The conference of ‘champions’

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For the college football faithful, bowl season is supposed to be a holiday-themed, three-week show of the sport’s finest playmakers, coaches and teams. And even when big names such as Stanford’s Christian McCaffrey last year and UCLA’s Josh Rosen last week decide to sit out at the last minute, there’s still plenty at stake. Earning bragging rights, appealing to recruits and allowing for alumni to congregate one final time before March Madness are just a few of the factors that make bowl season an event unlike any other.

But with No. 8 USC’s sloppy, uncharacteristic — dare I say, pathetic — effort in its 24-7 loss to No. 5 Ohio State in the Cotton Bowl, the Pac-12 conference capped off a god-awful 1-8 collective bowl game showing. Aside from Kyle Whittingham’s valiant Utes facing a gutted West Virginia team missing its star quarterback, the Pac-12 teams fell like dominoes, just as they have all year during conference play.

Sure, the Buckeyes played with a major chip on their shoulders after being narrowly edged out of the College Football Playoff. But in what was likely their final collegiate contests, J.T. Barrett cemented his Buckeye legacy, while Sam Darnold looked as if he was already a Cleveland Brown with the pressure of being the favored No. 1 overall pick. It’s only fitting that while the Pac-12 won just one game, the Big Ten lost just once.

After Oregon started slowly and never fully recovered against Boise State, the West Coast conglomerate found itself in a position it’s been all too familiar with this season: unpredictable and inconsistent. This was embodied perhaps no better than in Mike Leach’s Washington State squad that threw backup Tyler Hilinski into his first career start — and also into the waiting mouths of Michigan State’s revived defense.

For his part, Rosen made a good point about understanding the circumstances that projected NFL draftees face when considering the pros and cons of participating in postseason play — all while intending to play. Then, about 15 minutes before game time, anxious fans around the nation received an alert announcing that the Bruins were ruling the projected first-rounder out with a concussion, all but ensuring the eventual Kansas State 35-17 victory. Make that two backup quarterbacks starting in postseason play.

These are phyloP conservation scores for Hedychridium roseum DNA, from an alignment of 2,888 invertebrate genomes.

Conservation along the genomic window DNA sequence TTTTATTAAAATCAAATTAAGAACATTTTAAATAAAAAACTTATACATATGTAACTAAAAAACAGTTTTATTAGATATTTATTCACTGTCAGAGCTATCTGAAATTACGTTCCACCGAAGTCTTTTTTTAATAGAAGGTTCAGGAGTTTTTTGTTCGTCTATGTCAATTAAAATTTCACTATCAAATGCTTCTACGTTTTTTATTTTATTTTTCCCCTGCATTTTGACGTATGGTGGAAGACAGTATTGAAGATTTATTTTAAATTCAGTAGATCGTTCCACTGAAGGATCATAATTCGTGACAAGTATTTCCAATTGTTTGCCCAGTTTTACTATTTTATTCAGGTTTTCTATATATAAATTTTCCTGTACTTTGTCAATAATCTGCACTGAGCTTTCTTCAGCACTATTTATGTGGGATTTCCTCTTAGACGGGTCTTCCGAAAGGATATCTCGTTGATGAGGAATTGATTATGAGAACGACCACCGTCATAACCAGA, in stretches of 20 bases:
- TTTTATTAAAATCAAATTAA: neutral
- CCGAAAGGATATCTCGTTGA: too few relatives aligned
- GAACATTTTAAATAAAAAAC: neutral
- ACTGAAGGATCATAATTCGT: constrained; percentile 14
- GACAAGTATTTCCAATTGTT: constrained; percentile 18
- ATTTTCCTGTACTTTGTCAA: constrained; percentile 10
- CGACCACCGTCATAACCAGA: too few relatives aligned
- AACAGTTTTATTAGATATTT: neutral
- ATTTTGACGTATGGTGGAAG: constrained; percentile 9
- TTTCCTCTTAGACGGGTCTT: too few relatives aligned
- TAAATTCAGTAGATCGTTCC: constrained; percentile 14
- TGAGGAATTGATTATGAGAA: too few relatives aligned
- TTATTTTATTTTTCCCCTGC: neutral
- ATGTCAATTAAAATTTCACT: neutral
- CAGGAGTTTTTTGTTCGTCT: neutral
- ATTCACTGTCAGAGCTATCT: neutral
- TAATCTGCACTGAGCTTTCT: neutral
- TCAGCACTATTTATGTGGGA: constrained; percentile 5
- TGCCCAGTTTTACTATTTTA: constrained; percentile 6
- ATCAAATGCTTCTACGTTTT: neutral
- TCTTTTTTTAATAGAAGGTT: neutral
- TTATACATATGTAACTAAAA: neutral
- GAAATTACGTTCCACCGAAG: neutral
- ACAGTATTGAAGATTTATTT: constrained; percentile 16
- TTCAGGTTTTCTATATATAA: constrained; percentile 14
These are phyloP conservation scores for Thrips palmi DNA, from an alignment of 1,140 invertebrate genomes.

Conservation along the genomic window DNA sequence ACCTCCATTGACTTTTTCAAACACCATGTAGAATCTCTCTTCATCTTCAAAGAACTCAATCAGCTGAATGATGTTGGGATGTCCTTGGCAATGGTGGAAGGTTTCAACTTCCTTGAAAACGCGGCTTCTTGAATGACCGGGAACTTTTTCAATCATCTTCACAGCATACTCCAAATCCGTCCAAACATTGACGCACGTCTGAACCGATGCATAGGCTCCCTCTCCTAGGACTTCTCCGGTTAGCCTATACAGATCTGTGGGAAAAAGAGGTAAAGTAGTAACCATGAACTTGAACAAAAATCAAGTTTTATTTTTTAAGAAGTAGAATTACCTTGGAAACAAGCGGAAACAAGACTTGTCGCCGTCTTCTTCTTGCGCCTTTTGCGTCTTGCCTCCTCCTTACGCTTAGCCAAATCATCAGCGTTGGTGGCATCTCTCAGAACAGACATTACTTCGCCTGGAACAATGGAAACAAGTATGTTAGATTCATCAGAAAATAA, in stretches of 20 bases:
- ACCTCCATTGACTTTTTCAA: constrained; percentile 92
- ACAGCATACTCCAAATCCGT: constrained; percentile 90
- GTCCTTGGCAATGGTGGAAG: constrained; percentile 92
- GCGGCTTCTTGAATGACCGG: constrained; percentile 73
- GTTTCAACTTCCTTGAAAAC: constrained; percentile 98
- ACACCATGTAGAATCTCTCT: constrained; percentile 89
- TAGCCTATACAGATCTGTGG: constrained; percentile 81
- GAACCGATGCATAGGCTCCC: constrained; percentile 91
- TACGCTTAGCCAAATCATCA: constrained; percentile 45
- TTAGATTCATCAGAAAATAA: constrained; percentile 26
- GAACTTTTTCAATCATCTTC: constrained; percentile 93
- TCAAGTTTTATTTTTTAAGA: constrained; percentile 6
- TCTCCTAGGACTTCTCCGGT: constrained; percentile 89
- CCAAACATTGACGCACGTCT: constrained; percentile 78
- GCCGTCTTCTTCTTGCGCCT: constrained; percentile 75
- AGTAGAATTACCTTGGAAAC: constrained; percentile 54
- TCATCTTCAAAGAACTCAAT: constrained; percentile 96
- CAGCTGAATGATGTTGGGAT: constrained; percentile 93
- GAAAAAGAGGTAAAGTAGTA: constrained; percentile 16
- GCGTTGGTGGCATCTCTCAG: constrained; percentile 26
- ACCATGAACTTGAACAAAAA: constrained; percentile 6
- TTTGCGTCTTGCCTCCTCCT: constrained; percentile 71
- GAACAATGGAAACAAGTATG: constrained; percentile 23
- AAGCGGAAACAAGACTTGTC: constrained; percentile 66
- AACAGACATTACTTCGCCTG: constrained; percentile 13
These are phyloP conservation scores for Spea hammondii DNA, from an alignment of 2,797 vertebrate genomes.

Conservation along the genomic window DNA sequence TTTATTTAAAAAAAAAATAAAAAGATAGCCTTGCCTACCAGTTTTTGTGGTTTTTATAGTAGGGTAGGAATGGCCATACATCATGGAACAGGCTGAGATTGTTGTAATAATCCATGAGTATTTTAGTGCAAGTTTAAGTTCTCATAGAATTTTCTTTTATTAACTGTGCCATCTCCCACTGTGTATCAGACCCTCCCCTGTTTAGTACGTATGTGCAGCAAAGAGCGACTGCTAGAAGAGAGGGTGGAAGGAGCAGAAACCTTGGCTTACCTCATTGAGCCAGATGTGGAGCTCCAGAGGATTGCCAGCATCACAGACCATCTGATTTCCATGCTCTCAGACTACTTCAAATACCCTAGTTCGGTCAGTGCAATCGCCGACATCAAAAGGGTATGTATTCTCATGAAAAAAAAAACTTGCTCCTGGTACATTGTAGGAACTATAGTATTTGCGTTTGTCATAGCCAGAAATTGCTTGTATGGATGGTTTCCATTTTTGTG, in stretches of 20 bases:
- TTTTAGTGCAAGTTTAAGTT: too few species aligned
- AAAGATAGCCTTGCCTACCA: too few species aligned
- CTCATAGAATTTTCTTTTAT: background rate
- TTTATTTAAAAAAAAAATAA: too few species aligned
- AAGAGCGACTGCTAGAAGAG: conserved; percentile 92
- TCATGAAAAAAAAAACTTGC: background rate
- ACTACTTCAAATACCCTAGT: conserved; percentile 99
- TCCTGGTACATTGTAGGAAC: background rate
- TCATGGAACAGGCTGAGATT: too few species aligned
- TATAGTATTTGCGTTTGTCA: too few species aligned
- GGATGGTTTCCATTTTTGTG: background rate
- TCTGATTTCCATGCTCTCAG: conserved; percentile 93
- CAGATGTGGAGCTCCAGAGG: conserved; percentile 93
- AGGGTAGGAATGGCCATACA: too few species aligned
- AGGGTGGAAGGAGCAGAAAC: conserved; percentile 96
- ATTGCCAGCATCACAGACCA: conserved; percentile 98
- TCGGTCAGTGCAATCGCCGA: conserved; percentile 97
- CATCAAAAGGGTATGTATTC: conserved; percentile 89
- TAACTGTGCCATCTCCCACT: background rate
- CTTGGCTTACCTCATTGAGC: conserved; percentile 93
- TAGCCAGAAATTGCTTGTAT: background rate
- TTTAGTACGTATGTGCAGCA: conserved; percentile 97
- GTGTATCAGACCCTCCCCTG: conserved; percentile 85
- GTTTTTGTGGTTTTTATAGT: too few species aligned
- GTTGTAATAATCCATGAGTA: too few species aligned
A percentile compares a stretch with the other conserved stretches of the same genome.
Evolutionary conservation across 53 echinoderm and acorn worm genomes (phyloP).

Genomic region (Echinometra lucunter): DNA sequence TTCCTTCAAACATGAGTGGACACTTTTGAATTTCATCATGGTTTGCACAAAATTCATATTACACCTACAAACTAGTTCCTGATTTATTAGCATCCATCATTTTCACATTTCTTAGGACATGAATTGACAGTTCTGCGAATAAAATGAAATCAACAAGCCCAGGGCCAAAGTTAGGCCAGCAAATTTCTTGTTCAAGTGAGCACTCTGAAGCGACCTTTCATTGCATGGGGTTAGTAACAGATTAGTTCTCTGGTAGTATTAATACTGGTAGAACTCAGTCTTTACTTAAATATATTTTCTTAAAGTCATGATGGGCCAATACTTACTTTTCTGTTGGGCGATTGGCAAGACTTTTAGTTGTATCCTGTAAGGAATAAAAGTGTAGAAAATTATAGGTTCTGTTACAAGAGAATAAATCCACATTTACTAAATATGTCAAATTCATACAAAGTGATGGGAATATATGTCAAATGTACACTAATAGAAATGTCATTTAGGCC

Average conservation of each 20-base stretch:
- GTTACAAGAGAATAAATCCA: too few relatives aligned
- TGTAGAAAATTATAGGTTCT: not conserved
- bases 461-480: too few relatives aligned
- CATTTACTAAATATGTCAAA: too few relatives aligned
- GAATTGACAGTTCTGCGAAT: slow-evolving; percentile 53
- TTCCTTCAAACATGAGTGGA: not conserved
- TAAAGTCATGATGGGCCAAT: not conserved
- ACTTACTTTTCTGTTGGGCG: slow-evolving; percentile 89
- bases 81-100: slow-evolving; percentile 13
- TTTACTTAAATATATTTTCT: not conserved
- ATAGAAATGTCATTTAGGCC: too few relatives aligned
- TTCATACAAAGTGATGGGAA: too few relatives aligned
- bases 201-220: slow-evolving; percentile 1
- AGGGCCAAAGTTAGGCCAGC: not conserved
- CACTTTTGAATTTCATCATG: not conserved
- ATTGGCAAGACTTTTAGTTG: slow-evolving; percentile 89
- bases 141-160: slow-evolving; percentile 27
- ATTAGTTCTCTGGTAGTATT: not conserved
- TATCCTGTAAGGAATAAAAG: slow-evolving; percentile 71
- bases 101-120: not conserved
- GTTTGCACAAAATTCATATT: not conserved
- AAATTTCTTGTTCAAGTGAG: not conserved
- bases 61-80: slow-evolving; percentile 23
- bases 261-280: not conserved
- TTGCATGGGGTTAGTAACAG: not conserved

With bowl matchups in general, there is an aspect of luck involved in favorable matchups, something that No. 13 Stanford running back and Heisman runner-up Bryce Love was able to exploit in providing the Cardinal with an early big lead over No. 15 TCU. Luck slapped the Pac-12 in the face, however, when Love reaggravated one of the numerous injuries he’s pushed through all season long and was on the sideline as K.J. Costello struggled mightily down the stretch.

As for Arizona and No. 11 Washington, better teams simply got the best of them, but both teams have bright futures with young budding stars. For Arizona State, playing its final game before recently hired Herm Edwards gets another crack at coaching was distracting enough, not to mention North Carolina State’s prolific offense. I should mention that the Ducks and Bruins both dealt with coaching changes as well, but who isn’t at this time of year?

As for the Cal fans finding out just now that there are, in fact, games after conference play concludes for teams with at least a .500 record: Maybe someday we’ll get our own shot to lose in December as well. Someday.

Talk about ending things on a high note. In fact, every team in the Pac-12 not named Utah lost its last game of the season, bowl game or not. The Conference of Champions, at least this year in the NCAA’s most popular sport, is far from the top. The Pac-12 didn’t just lose. It got smacked.

So there you go, Pac-12 faithful. With no established leader throughout most of the season, the conference got exactly what it deserved in postseason play: a massive L. Perhaps the nightmare of a season that the Pac-12 suffered will spark a return to respectability in the year to come, but for now, it’s the last dog to the bowl — literally.

Josh Yuen is an assistant sports editor. Contact him at [email protected].